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- The daughter of Charles Burney, a renowned musician


- 18th Century novelist who is said to have influenced Jane Austen


- Attached to the Court of George III for some years. Her diaries are a source of history for this MAD period

- Underwent a mastectomy in 1811 with NO anaesthetic!


Fanny Burney

Fanny Burney’s graphic account of her mastectomy without anaesthetic in 1811, in which the novelist writes to her sister how she “began a scream that lasted unintermittingly during the whole time of the incision – & I almost marvel that it rings not in my Ears still! so excruciating was the agony” – has been fully digitised and placed online for the first time by the British Library.

One of more than 300 manuscripts, letters and first editions from the Restoration and 18th century collection digitised for the library’s Discovering Literature venture, Burney’s 12-page letter sees the author of Evelina explain to her sister that she was eventually persuaded to go ahead with the operation by her doctors after her breast cancer diagnosis a year before. Ensuring that her husband and son were absent, she submitted to her surgeons at her home in Paris.

“The evil was so profound, the case so delicate, & the precautions necessary for preventing a return so numerous, that the operation, including the treatment and the dressing, lasted 20 minutes! a time, for sufferings so acute, that was hardly supportable – However, I bore it with all the courage I could exert, & never moved, nor stopt them, nor resisted, nor remonstrated, nor spoke,” writes Burney. “Twice, I believe, I fainted; at least, I have two total chasms in my memory of this transaction, that impede my tying together what passed.”

The letter is just one of several Burney manuscripts digitised by the library, which called it “remarkable as a patient’s record of an operation in the era before anaesthesia, and when surgery was still in its infancy”. Another letter shows how Burney concealed her name and her female identity from the bookseller Thomas Lowndes, as she asks him if he might buy a book “without ever seeing … the Author”; a third sees her explain to a family friend why she turned down a marriage proposal, saying she has “no idea why the single Life may not be happy. Liberty is not without its value – with women as well as with men.”


Burney was 22 when she extolled these views. She would not marry Alexandre D’Arbley until she was 41, having a son with him a year later.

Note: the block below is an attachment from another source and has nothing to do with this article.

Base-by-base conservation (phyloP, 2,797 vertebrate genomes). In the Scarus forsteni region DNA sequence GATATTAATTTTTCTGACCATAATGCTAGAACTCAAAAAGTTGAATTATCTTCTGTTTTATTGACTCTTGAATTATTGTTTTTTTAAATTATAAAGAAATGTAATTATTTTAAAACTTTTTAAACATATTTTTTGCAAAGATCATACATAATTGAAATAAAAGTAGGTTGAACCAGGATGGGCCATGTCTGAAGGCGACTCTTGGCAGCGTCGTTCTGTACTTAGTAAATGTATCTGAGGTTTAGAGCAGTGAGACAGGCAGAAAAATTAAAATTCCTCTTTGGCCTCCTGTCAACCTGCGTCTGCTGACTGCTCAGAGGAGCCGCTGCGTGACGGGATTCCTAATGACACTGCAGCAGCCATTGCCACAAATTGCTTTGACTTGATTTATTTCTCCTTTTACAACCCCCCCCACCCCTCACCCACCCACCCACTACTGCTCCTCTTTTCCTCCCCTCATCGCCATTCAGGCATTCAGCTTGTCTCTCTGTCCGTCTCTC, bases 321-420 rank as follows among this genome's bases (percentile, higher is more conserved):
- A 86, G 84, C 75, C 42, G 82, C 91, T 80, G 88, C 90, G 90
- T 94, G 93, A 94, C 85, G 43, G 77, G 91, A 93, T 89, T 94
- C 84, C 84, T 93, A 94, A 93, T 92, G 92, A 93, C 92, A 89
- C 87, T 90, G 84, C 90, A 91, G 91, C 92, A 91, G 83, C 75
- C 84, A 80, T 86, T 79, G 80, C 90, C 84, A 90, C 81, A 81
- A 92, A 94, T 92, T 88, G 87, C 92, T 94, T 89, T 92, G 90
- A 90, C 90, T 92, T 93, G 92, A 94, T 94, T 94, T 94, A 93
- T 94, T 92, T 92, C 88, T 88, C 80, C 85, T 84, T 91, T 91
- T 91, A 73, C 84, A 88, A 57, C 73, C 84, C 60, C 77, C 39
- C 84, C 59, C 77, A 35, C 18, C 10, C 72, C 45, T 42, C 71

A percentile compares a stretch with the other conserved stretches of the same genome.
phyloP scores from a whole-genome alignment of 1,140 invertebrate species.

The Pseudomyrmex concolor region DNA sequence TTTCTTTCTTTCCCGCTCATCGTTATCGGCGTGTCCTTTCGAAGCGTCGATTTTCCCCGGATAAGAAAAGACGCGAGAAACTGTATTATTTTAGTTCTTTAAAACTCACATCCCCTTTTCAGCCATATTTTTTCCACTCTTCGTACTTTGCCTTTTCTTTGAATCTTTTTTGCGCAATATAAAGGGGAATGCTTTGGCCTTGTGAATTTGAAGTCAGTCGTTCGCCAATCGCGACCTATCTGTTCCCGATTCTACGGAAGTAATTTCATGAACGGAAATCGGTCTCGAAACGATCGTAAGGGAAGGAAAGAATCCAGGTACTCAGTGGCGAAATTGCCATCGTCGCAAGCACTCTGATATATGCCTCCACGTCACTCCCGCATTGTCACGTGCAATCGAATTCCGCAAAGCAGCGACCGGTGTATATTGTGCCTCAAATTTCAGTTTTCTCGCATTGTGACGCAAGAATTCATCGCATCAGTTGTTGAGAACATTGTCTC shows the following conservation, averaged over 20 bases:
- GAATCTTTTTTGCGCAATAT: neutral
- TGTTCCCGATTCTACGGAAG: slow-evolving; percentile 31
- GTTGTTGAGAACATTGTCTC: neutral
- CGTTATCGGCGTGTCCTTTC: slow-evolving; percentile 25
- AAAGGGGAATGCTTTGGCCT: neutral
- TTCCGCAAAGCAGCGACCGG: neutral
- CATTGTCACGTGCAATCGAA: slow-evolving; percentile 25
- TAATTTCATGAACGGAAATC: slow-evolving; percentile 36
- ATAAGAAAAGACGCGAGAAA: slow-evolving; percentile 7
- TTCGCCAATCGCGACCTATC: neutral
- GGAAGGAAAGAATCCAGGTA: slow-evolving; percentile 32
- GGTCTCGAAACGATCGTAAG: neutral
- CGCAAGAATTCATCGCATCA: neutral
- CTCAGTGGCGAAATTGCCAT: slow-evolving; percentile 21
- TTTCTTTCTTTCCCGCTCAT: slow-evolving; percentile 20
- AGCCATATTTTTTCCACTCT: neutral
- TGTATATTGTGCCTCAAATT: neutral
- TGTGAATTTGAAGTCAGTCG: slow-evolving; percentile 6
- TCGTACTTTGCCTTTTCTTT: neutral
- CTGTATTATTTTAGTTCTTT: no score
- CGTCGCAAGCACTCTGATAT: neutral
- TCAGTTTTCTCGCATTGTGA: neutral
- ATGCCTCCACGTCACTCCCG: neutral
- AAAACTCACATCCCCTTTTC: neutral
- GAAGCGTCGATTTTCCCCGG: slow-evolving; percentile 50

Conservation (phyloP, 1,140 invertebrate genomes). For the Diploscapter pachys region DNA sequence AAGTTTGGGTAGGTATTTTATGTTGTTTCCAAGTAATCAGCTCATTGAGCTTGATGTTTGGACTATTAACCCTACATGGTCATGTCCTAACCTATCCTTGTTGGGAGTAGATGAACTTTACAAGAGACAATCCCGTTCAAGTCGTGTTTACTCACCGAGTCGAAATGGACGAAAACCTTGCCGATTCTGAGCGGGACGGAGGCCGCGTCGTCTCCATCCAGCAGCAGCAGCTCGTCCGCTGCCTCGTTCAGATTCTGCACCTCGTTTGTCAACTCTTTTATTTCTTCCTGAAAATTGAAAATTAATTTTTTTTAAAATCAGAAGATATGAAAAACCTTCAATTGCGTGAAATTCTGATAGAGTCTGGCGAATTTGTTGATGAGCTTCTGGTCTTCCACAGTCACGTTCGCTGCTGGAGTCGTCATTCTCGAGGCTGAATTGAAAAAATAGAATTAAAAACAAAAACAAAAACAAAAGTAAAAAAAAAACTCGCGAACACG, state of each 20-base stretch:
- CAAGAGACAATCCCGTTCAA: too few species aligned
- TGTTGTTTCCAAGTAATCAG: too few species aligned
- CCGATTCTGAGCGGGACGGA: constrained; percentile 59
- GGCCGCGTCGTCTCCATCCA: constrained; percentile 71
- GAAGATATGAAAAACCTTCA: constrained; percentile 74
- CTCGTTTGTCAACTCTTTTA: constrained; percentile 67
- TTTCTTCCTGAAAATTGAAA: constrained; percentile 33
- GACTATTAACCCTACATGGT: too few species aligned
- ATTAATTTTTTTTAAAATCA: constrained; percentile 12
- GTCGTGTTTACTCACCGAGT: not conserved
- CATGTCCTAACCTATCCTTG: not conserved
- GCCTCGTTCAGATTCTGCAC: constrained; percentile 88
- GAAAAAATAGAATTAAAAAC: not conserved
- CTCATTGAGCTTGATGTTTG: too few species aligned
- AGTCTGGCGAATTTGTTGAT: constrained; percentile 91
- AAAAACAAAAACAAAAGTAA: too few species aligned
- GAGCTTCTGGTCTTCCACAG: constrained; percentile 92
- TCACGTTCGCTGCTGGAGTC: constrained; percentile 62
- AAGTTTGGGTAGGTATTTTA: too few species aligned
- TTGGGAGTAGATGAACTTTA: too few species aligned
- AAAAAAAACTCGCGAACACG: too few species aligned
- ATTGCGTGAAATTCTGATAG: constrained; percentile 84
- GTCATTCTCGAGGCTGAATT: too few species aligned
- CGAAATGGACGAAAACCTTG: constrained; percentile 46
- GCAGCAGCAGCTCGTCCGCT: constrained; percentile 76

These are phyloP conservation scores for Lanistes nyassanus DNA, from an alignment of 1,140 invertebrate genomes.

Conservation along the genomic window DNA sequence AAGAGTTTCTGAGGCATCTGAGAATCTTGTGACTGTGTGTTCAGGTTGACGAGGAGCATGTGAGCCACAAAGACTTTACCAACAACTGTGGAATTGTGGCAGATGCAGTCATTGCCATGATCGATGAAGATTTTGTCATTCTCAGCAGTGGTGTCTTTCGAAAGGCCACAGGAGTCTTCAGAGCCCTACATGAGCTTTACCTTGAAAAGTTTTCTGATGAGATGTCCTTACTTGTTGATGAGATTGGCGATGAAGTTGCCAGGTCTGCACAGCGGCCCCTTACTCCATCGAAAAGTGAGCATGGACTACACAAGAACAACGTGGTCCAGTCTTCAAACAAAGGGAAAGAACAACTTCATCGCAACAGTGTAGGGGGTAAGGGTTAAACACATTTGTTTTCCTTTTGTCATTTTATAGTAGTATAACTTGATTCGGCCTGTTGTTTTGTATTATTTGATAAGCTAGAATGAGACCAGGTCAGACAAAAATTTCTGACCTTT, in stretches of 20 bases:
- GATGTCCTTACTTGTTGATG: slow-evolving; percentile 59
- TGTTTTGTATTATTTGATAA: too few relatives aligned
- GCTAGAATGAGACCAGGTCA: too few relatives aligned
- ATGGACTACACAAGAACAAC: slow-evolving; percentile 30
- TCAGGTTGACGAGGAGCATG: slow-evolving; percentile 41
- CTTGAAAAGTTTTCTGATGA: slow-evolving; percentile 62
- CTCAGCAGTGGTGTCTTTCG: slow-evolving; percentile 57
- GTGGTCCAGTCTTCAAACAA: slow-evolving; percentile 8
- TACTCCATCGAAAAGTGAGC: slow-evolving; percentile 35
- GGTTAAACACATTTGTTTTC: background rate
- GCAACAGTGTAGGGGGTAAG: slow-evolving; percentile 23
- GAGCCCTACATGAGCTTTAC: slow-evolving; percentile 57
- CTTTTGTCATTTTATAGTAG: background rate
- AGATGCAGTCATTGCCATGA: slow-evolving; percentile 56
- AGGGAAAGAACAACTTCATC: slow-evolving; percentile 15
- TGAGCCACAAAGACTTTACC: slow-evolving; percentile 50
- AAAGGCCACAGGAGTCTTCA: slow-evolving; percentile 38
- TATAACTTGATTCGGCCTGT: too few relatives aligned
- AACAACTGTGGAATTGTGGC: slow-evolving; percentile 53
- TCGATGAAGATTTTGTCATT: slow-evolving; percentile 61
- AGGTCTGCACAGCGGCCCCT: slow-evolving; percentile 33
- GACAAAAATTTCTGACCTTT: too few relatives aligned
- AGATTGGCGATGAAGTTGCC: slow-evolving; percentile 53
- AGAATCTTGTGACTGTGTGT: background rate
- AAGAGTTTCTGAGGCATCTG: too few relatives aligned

Andrea Varney, national outreach manager at the library, said: “Fanny Burney was famous in her day as a letter writer as well as a novelist, but we tend to know her more as a novelist. These letters give so much more humanity and poignancy to her life as a woman.


The diarist and novelist was diagnosed with breast cancer in 1810 and wrote an account of her ‘terrible operation’ for her sisters.

Fanny Burney is one such woman. Though certainly not the most accomplished novelist in the canon of English literature, she was successful in her day, often writing in her fiction about the difficulties faced by women in getting an education, taking control of their own lives and surviving the social whirl of the nouveau riche. Virginia Woolf called her “the mother of English fiction”.

Her diaries are phenomenal, giving us the most gossipy and often scandalous details of life in literary and intellectual London in the late 18th and early 19th centuries. She was at the centre of a circle that included Dr Johnson and his biographer, James Boswell. Her diaries give a far more intimate portrait of Dr Johnson than do those of the man she referred to rather scathingly as Bozzy.

She also wrote one of the most courageous pieces of work I’ve ever encountered. I read it around the time I, like so many 21 century women, was diagnosed with breast cancer.

Burney’s is the first example I’ve come across of a woman writing about so intimate an event as a diagnosis of breast cancer and a mastectomy. Even today, when I wrote about my experience, it was regarded as a brave thing to do, though we no longer have any squeamish concerns about speaking the words “breast” and “cancer” out loud. It was generally deemed to be helpful, making it clear that there’s no shame attached to the diagnosis and it can be endured and survived.

Burney was there first. She was diagnosed in Paris in 1810, at the age of 58, when surgery was in its infancy and there was no effective anaesthetic. Her story was written to her sister, Esther, and was headed “Account from Paris of a terrible Operation – 1812”. First she explains that in August of 1810 she had a pain and a heaviness in her breast. She was referred to a surgeon and, at first, dismissed the concerns of her family and friends. Her letter is a cautionary tale. “I relate this false confidence, now, as a warning to my dear Esther, my sisters and nieces, should any similar sensations excite similar alarm.”

She goes on to describe every horrific detail of what she endured: “Monsieur Dubois placed me on the Mattrass, and spread a cambric handkerchief upon my face. It was transparent however, and I saw through it that the Bedstead was instantly surrounded by the seven men and my nurse. I refused to be held; but when, bright through the cambric, I saw the glitter of polished steel – I closed my eyes.”

For now I’ll spare you the remaining horrors and reassure you that the tale has a happy ending. Burney lived for another 29 years after her mastectomy, to the age of almost 88.

I love Burney’s writing, especially her diaries. But most of all I love her for making us aware that, though the diagnosis is awful and the surgery, even with a full anaesthetic, isn’t pleasant, breast cancer can be survived – and a long and productive life lived after it. For this, she deserves her place among the greatest women.

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